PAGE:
Boyer Brandsen Electronic Ignition in 1979-1980 R65 Points Bean Can install

1980 Red R65 BMW

1980 Red R65 BMW

Although the directions are fairly clear, I went looking online for some installation help while installing a Boyer Brandsen electronic ignition on a R65 BMW that I am fixing up for a friend.

So… here is my install procedure.  I am open to suggestions or tips but this is how my install went.

The carbs were tuned nicely before doing this install. The idle never seemed to get low enough which might indicate ignition problems.
I might suggest you get a spare bean can to perform this on.  You end up modifying the original can  somewhat and it may be difficult if you ever want to go back to stock.

 

Boyer Brandsen Micro Digital ignition system.

Boyer Brandsen Micro Digital ignition system.

I purchased this from Moto Bins in the UK and it arrived within a week.

Of course, you want to disconnect your negative cable from your battery before starting the procedure.
Gastank Removal is necessary for the wiring.
And remove the front engine timing cover.
I took the bean can cover off and front bearing before I started shooting photos.  I was too eager to peek inside the bean can and see what is in there (It is my first time with a points in a can bike).

 

IMG_9299I then removed the bean can from the bike.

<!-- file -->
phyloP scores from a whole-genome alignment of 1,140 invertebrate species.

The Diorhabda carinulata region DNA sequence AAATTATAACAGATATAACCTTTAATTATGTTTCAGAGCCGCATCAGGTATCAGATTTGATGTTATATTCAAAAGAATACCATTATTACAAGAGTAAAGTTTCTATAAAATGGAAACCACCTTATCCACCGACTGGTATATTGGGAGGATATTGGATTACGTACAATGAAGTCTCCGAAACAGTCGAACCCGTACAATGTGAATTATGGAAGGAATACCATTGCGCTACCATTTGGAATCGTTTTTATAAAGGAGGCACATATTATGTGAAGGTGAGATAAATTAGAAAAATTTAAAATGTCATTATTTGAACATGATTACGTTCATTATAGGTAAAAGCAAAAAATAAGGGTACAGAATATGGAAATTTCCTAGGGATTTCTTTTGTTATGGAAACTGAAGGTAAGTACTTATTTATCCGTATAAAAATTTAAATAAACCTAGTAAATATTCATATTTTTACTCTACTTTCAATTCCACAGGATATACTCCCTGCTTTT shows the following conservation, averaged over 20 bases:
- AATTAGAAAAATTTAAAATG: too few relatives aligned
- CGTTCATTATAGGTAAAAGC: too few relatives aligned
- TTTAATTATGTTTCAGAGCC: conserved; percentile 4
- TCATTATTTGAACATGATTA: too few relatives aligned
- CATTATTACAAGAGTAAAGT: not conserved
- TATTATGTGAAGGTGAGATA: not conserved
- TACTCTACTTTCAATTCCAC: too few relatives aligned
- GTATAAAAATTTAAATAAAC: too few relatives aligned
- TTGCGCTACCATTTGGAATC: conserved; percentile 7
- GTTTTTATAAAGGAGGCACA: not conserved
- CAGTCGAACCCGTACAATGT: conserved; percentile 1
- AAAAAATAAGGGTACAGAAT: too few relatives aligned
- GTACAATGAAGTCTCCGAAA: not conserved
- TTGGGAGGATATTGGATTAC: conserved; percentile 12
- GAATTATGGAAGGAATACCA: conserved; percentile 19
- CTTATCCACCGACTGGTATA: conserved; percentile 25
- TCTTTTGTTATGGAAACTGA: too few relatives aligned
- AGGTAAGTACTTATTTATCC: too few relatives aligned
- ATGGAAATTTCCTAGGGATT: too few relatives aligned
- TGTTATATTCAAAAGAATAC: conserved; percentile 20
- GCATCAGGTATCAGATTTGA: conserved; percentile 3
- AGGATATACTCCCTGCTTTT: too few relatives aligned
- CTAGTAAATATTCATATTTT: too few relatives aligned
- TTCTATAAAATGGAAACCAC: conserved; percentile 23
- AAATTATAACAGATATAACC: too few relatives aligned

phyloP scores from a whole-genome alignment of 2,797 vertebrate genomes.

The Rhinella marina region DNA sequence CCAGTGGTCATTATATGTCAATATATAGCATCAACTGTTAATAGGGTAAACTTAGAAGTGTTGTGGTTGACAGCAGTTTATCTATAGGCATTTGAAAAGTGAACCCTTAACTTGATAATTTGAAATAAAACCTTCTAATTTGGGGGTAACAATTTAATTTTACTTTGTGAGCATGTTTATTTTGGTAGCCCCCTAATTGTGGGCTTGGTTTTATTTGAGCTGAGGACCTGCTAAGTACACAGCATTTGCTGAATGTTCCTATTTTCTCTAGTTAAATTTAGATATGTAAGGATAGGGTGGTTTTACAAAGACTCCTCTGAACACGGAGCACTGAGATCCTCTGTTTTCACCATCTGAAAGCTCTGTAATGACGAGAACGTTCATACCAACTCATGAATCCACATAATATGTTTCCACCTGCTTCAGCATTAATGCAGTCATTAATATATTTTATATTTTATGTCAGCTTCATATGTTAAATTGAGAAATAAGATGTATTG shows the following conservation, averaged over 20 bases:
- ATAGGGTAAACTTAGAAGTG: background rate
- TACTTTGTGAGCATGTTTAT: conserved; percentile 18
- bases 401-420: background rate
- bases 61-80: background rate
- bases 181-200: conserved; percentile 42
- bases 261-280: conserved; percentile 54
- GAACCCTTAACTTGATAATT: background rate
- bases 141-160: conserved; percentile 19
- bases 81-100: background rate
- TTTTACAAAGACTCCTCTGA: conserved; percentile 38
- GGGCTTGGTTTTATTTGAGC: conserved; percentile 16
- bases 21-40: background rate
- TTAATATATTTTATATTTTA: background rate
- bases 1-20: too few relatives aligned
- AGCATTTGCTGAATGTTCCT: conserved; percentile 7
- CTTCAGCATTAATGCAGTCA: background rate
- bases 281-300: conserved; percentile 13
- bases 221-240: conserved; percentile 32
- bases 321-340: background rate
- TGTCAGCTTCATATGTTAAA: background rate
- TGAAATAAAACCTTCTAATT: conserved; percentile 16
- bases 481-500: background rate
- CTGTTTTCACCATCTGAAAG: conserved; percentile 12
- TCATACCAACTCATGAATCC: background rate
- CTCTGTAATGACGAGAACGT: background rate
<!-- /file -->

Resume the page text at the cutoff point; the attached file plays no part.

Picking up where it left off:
R65 Timing cover removal

R65 Timing cover removal and removal of the ignition can.

Removed points in can 1979 - 80 BMW ignition system

Removed points in can 1979 – 80 BMW ignition system

The large circlip needs to come out to disassemble the internals of the can.

The large circlip needs to come out to disassemble the internals of the can.

The points come out easily and then you need to remove the points base plate.

The points come out easily and then you need to remove the points base plate.

Notice the ‘e’ circlip on the center shaft.  Put a rag over the can when you remove that clip just in case it tries to go flying across the garage.  The rag might catch it.

Points base plate removed

Points base plate removed.

The cam has to come off the shaft and you then need to remove the springs to slide off the contact breaker unit.

Circlip removed from the center shaft. The cam has to come off the shaft and you then need to remove the springs to slide off the contact breaker unit.

After you get the center cam removed, be careful with the very small circlips that hold the bob weights.  Those need to come off to get the bob weights off.

Bob weights and center cam removed.

Bob weights and center cam removed.

Now it is time for assembly of the electronic ignition!